When Brainstorming Goes Bad

Fruitless sessions are a clear sign that your company isn't doing idea generation the right way.

By Michael Myser, Business 2.0 Magazine

(Business 2.0 Magazine) -- The mere mention of brainstorming elicits a lot of eye rolling in most offices. But here's a little secret: Much of what's called brainstorming isn't brainstorming at all. "Nowadays, brainstorming could mean a discussion, a debate, or a wild idea," says Scott Isaksen, founder of the Creative Problem Solving Group in Buffalo, N.Y. "It's an abused, misused term."

Most often, modern brainstorming involves a group of people sitting around a conference room, staring into space, and waiting for ideas to come. But in its true form, it's a rigidly structured process.

The term was coined by Alex Osborn, the founder of advertising firm BBDO (Charts), in his 1953 book Applied Imagination, which laid out strict protocols and cited a barrage of academic research proving that groups could generate up to 44 percent more ideas than individuals.

A number of studies have since reinforced the more formal approach, but most corporations still tend to be very haphazard when it comes to idea generation; Isaksen estimates that just 4 percent of companies actually know what they're doing.

Here are the three mistakes that cripple brainstorming.

No trained facilitator. One of the key tenets of Osborn's approach is assigning a trained facilitator to guide the sessions. But most corporate brainstorming is led by someone who has little understanding of the process or by a manager who has a vested interest in the outcome.

"People are uncomfortable sharing wild ideas in front of their boss," says Daniel Wilson, a researcher at the Harvard Graduate School of Education. According to a study published by Isaksen last year, groups using a facilitator produced an incredible 600 percent more ideas than those without one (167 vs. 23).

Isaksen suggests training employees in facilitation strategies; several firms, such as Strategic Communications, offer classes on the topic.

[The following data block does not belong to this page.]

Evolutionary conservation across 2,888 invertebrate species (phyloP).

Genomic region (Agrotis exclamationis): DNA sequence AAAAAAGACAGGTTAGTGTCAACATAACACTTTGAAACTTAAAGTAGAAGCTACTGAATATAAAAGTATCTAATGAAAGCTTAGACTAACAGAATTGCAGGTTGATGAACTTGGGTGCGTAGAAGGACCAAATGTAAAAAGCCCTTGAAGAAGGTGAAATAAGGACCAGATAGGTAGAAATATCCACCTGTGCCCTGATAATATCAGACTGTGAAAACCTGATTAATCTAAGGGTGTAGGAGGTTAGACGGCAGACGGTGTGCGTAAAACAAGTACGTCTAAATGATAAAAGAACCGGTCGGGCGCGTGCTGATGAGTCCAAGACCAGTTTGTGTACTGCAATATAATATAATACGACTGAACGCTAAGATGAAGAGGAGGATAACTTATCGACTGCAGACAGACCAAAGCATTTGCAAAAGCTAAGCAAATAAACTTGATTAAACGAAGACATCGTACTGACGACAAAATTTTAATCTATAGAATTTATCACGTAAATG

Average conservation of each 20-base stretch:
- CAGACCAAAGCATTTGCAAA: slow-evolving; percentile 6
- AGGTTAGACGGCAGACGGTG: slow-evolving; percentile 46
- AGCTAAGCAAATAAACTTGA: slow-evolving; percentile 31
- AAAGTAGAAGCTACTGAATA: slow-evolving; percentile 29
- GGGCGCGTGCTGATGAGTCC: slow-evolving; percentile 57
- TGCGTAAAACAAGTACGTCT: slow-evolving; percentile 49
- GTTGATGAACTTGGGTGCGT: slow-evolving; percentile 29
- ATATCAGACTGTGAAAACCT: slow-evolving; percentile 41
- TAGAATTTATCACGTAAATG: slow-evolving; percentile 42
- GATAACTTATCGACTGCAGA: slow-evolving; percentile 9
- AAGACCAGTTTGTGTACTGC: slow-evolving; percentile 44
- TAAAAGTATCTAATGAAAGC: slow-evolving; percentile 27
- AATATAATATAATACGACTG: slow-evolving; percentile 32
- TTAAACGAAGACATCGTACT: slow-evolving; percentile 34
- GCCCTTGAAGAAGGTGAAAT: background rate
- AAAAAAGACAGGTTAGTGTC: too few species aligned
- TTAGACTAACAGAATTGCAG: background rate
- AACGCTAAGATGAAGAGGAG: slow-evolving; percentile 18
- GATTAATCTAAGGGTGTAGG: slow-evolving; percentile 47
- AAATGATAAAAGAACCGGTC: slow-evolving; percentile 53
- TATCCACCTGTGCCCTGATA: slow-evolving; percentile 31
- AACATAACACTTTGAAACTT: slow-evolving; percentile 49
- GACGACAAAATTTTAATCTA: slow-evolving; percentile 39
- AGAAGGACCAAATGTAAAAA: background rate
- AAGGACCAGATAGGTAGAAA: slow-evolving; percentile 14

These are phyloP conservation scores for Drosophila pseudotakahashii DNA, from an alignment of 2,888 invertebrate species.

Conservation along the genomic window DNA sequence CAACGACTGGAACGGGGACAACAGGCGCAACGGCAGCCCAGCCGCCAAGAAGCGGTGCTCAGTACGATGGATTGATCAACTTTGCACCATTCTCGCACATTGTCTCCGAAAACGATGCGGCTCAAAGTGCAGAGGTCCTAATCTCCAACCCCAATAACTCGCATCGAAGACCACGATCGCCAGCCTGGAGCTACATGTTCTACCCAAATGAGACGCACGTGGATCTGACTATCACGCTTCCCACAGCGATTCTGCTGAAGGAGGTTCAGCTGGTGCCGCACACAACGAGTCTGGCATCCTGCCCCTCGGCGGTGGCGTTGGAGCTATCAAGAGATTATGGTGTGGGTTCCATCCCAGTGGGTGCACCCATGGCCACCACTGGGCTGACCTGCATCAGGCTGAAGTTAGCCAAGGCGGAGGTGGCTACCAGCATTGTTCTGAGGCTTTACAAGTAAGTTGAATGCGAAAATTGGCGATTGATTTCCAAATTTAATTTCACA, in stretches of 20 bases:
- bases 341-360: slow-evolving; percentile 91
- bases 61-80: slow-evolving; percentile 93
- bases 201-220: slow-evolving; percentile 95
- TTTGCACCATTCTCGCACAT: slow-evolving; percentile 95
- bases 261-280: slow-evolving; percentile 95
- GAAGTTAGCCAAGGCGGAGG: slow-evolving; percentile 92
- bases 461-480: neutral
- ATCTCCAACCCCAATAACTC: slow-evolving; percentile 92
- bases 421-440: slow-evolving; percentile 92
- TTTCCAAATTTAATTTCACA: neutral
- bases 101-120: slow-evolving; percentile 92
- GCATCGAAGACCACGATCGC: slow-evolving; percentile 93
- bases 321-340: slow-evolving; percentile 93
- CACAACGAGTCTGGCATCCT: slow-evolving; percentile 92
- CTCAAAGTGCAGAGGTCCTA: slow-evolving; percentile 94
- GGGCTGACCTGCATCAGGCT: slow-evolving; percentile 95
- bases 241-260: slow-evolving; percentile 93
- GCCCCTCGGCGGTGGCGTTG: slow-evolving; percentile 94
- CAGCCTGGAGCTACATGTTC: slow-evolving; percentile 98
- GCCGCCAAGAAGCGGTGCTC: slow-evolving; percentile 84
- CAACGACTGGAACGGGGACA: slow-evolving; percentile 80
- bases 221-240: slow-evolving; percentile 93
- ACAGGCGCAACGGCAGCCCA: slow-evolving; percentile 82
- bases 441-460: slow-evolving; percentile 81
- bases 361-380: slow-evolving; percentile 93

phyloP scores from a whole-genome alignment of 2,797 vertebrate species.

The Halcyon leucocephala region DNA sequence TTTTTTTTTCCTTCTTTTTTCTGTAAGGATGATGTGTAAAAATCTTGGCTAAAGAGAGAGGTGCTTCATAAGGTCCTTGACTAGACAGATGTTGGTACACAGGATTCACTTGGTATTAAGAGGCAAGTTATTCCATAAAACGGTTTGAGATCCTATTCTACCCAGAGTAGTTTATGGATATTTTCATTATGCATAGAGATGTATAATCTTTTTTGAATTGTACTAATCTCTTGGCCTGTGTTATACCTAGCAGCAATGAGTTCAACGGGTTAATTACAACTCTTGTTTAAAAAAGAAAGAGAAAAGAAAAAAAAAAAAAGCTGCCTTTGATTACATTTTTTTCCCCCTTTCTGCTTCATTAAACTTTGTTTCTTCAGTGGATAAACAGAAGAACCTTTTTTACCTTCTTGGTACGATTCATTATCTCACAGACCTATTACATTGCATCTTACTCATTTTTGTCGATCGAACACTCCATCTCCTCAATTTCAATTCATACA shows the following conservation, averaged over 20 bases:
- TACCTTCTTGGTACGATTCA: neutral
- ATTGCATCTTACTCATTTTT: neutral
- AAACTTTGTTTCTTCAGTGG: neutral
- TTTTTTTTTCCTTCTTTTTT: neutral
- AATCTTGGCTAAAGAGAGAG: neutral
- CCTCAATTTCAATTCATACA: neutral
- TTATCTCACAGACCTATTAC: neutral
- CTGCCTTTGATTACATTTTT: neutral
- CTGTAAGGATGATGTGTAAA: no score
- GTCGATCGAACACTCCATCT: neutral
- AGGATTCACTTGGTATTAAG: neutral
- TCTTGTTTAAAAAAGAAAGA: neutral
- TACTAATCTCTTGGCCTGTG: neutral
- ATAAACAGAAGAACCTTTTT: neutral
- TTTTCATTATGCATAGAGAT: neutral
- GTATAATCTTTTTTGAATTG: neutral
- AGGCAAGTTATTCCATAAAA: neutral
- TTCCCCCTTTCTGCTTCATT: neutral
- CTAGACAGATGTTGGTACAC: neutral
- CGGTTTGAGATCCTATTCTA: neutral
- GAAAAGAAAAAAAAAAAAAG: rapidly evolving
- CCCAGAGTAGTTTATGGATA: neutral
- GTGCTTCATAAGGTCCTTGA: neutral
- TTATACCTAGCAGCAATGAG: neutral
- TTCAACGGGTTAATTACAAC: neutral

Lack of rules. A facilitator is useless without guidelines, but most corporate brainstorming sessions employ a freewheeling style.

"I've seen people bring knitting and their BlackBerrys because they know it will be a waste of time," Isaksen says. Osborn's ground rules in Applied Imagination can provide a good starting point: Criticism and judgment of ideas should be deferred until after the session, and each brainstorm should last no more than 45 minutes.

Most crucial, says Howard Gardner, a Harvard professor of cognition and education, is that the facilitator politely but firmly enforce the guidelines to keep the group from veering off track.

Unprepared participants. When called in response to a crisis, brainstorming sessions typically require participants to start from scratch. But it's better if workers can prepare in advance to get their creative juices flowing.

"Some of the best brainstorming sessions I've been involved in asked me to send my ideas via e-mail before we came together," Wilson says.

If there isn't time to prepare in advance, Isaksen suggests warming up the group on a practice problem to help spark creativity and familiarize the group with the rules. "A good runner doesn't just jump up and start sprinting," Isaksen says. Stretching your brain doesn't hurt either.  Top of page

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